The journey from
8th grade to graduation
The journey from
8th grade to graduation
An upstart move is underway to change the way Dallas schools and its board operate. Dallas school trustees met Monday night to get more information on the proposal that’s never been tried before in Texas. Board members learned, in part, that if the effort succeeds, they could all be out of a job. Read More
Angela Barba was the first in her immediate family to graduate from high school. And when the time came for her son Robert to follow in her footsteps, she says, she found herself overwhelmed. "I had no idea how I was going to get him into college," she says. Angela, who had completed a two-year degree herself, says she wanted her son to be the first in the family to complete a four-year program. But she couldn't really offer any advice or guidance as to what schools to attend or how to apply for scholarships. "I wish I could say that I helped Robert along with this information," Angela says. "But I had no idea how to even go get it." Read More
A group of North Texas students did something unusual recently – they met face-to-face. They’re enrolled in the iUniversity Prep school, one of the few in the state where learning is done entirely online.
This year, Texas became the second state in the nation offering fixed-rate tuition for students attending state colleges or universities. That means a freshman’s tuition won’t rise for four years. And that's something students applaud. Read More
Learning a new language isn’t easy. It’s even harder if you haven’t been to school in decades. That hasn’t stopped 85-year-old Pablo Valverde, who’s setting an example for his younger classmates.
The KERA Radio story
Six Texas charter schools are slated to be closed by the Texas Education Agency this summer. One in Farmers Branch and another in Austin are making a lot of noise, saying they’re being denied their legal rights. Read More
A new report raises questions about whether tests like the SAT and ACT are a good indicator of how well students will do in college. The study, which was published by the National Association for College Admission Counseling, looked at student data from 33 colleges and universities around the country that have optional admissions policies. You can see an interview with the study’s author below and read more about it here.
The Allen Independent School District is getting a new superintendent. The school board this week selected Lance Hindt, who runs the state's only municipal school district in Stafford, located south of Houston. Read More
For kids, one of the benefits of rough winter weather has been days off from school. But for school districts, it’s a nightmare. Here’s a look at one hard hit district dealing with unexpected weather closures. Read More
The State Board of Education approved new high school graduation requirements last month. Among the changes – students don’t need Algebra II or a fourth year of social studies to graduate. Here’s how one district – Richardson – is pushing its students beyond the state requirements.
Stella M. Chávez is KERA’s education reporter/blogger. Stella’s journalism roots are deep: She spent a decade and a half in newspapers – including seven years at The Dallas Morning News, where she covered education and won the Livingston Award for National Reporting, which is given annually to the best journalists across the country under age 35. The award-winning entry was “Yolanda’s Crossing,” a seven-part DMN series she co-wrote that reconstructs the 5,000-mile journey of a young Mexican sexual-abuse victim from a small Oaxacan village to Dallas. For the last two years, she worked for the U.S. Department of Health and Human Services, where she was part of the agency’s outreach efforts on the Affordable Care Act and ran the regional office’s social media efforts. In her spare time, she enjoys running, biking and writing. She also spends a lot of time caring for her mom.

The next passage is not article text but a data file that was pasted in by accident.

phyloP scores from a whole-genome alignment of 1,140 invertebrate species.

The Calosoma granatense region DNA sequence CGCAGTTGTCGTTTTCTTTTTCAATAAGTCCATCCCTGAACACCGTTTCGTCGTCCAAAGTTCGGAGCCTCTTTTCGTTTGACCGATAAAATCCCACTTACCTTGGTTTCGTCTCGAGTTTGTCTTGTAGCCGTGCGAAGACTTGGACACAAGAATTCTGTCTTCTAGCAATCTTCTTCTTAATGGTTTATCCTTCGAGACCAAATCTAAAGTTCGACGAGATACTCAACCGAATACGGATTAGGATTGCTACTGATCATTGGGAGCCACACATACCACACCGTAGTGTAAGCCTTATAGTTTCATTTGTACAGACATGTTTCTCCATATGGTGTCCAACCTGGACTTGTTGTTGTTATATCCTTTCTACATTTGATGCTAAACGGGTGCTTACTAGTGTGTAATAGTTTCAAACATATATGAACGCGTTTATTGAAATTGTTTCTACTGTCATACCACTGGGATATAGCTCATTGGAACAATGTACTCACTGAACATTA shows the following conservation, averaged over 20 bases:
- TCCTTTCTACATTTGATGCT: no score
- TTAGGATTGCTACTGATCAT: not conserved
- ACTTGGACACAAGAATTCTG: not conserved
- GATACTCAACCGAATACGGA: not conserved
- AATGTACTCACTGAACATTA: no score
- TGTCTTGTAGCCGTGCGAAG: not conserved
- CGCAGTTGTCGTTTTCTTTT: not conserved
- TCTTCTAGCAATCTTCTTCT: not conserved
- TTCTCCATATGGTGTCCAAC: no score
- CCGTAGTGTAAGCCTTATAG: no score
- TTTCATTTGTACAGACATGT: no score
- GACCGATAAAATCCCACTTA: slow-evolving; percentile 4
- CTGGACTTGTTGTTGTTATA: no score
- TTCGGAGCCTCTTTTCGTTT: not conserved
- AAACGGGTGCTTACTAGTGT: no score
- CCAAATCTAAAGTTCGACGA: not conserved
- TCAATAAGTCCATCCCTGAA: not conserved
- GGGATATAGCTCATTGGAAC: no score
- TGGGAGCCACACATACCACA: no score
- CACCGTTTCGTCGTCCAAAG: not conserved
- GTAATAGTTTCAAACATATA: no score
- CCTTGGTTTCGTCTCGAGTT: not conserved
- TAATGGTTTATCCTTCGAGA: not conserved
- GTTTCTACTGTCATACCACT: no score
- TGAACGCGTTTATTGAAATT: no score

Bill Zeeble has been a full-time reporter at KERA since 1992, covering everything from medicine to the Mavericks and education to environmental issues. He’s won numerous awards over the years, with top honors from the Dallas Press Club, Texas Medical Association, the Dallas and Texas Bar Associations, the American Diabetes Association and a national health reporting grant from the Kaiser Family Foundation. His radio pieces have aired on nearly every national news show carried on KERA, from NPR and American Public Media to the BBC. Zeeble, a native of the Philadelphia area, has worked in public radio in the Chicago area, Corpus Christi and New Orleans. He spends time working with NPR to teach students how to do radio journalism. He and his wife have 2 dogs and 2 cats, adopted and rescued.
Class of ’17 is a five-year KERA News project to explore the world of education – particularly the road to graduation – through the eyes of a diverse group of young North Texans. We’ll follow these kids through the crucial transition from 8th grade to high school, then all the way to senior year and graduation – or whatever comes after school. We’ll also chart the latest education news, research and techniques. And just like high school, we’ll have a little fun along the way. It’s all part of KERA’s American Graduate initiative, a national public broadcasting effort to explore the dropout crisis. And you can have a voice in the Class of ’17 – tweet #KERAClassof17.